The computer system used for new personal independence payment (PIP) claims has crashed twice in a week, just days after the Department for Work and Pensions (DWP) insisted it was “working as it should”.
On both occasions, last Wednesday (11 May) and Monday this week (16 May), the system – designed and maintained by IT giant Hewlett Packard Enterprise (HPE) – was down for more than 24 hours.
The system has now crashed twice just as DWP has been sending out 16,000 letters telling existing claimants of disability living allowance (DLA) that they need to apply for PIP.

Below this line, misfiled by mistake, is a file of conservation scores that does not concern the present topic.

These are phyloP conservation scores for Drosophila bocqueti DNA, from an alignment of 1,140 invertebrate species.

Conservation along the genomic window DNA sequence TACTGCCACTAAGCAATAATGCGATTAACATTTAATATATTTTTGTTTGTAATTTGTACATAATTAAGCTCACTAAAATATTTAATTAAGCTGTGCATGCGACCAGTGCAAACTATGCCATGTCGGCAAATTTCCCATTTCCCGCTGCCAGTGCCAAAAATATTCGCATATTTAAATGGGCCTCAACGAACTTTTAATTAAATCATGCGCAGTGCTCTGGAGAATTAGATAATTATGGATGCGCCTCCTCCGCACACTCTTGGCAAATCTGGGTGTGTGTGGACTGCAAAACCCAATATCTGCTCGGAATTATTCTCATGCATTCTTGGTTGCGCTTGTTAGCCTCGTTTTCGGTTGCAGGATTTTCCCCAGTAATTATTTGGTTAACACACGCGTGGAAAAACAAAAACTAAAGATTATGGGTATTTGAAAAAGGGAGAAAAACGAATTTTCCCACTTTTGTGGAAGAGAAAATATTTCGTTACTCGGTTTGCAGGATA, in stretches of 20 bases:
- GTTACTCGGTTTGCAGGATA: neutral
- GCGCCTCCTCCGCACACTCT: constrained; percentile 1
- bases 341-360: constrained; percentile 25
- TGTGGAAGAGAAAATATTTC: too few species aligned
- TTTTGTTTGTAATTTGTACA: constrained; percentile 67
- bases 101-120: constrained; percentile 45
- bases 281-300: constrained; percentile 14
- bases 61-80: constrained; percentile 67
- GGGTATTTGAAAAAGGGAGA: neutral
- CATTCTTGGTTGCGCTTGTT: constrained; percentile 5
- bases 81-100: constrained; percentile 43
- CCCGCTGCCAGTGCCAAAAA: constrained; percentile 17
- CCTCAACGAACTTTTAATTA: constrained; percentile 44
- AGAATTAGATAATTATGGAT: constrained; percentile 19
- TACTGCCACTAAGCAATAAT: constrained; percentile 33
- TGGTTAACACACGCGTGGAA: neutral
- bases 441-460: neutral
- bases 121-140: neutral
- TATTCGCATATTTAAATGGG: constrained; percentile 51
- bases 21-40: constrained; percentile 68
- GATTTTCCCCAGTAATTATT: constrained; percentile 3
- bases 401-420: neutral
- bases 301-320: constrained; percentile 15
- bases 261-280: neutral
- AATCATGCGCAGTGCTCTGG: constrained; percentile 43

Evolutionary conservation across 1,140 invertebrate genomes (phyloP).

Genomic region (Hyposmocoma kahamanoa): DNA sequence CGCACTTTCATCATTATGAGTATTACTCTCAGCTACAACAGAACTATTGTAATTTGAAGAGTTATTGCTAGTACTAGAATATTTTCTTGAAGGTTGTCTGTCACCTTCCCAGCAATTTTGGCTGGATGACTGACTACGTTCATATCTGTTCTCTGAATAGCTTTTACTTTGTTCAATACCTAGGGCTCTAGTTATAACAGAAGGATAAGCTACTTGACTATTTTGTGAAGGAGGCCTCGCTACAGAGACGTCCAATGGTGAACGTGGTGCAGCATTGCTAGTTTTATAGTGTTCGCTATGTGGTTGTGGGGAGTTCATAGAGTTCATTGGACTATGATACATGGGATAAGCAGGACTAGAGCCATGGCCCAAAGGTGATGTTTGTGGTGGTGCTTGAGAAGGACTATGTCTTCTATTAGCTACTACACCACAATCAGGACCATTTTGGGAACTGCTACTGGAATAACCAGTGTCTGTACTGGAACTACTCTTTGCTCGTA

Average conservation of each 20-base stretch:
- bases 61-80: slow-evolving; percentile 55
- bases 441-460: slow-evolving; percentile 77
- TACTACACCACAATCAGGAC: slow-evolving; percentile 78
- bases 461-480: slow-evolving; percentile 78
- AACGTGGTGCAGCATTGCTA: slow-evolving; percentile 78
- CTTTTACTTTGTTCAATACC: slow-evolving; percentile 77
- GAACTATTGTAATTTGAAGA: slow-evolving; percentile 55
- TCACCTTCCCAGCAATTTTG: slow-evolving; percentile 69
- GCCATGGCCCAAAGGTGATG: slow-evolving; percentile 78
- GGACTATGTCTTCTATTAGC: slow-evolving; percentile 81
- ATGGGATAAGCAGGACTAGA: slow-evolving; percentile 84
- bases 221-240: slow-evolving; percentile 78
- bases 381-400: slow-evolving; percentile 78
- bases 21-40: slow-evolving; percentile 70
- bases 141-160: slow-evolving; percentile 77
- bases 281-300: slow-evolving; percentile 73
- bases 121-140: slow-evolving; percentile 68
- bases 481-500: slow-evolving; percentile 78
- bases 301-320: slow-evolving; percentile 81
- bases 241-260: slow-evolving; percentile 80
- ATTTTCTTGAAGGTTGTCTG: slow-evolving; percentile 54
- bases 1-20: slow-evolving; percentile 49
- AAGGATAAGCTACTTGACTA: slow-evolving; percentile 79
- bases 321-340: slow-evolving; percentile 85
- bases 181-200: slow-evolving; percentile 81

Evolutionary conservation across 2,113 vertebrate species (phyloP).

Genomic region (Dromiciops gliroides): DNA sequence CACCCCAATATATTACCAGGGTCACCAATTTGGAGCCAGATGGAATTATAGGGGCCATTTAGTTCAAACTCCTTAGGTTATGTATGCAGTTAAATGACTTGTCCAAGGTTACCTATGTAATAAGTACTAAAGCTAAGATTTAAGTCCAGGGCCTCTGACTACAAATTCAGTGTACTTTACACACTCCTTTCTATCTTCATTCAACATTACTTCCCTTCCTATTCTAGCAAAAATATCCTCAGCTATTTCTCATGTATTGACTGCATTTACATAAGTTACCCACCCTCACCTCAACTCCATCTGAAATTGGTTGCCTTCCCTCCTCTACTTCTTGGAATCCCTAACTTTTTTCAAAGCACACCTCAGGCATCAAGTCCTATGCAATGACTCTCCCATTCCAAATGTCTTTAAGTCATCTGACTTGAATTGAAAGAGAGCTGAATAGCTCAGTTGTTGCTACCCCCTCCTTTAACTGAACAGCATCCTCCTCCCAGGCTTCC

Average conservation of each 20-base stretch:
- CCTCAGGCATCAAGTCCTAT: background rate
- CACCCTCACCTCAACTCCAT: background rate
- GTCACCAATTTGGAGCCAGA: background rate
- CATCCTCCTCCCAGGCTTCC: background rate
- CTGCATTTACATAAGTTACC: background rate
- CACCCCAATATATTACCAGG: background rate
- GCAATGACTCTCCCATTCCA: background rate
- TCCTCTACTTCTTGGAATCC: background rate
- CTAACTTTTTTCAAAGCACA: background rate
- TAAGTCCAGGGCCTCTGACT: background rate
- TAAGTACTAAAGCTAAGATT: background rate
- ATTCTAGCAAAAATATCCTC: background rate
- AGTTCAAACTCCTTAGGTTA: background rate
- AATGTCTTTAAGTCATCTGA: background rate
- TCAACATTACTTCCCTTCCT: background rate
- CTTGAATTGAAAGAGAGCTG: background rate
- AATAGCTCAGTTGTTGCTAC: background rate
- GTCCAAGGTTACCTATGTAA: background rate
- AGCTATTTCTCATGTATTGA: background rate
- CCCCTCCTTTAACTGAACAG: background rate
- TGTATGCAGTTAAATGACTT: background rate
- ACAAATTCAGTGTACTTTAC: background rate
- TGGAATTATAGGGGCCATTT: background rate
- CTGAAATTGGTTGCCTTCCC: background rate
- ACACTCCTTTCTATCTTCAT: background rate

The 11 May crash was apparently due to the CAMlite software used across DWP as part of the move towards universal credit – although DWP’s press office has so far failed to confirm any details about CAMlite – while this week’s malfunction seems to have been caused by problems with the PIP CS software designed specifically to deal with PIP claims.
DWP has been unable so far to say whether HPE is responsible for designing both CAMlite and PIP CS.
Despite the system crashing twice in less than a week, at a crucial moment in the reassessment process, Justin Tomlinson (pictured), the minister for disabled people, has invited ridicule by instructing his spokesman to continue to describe the problems as “technical glitches”.
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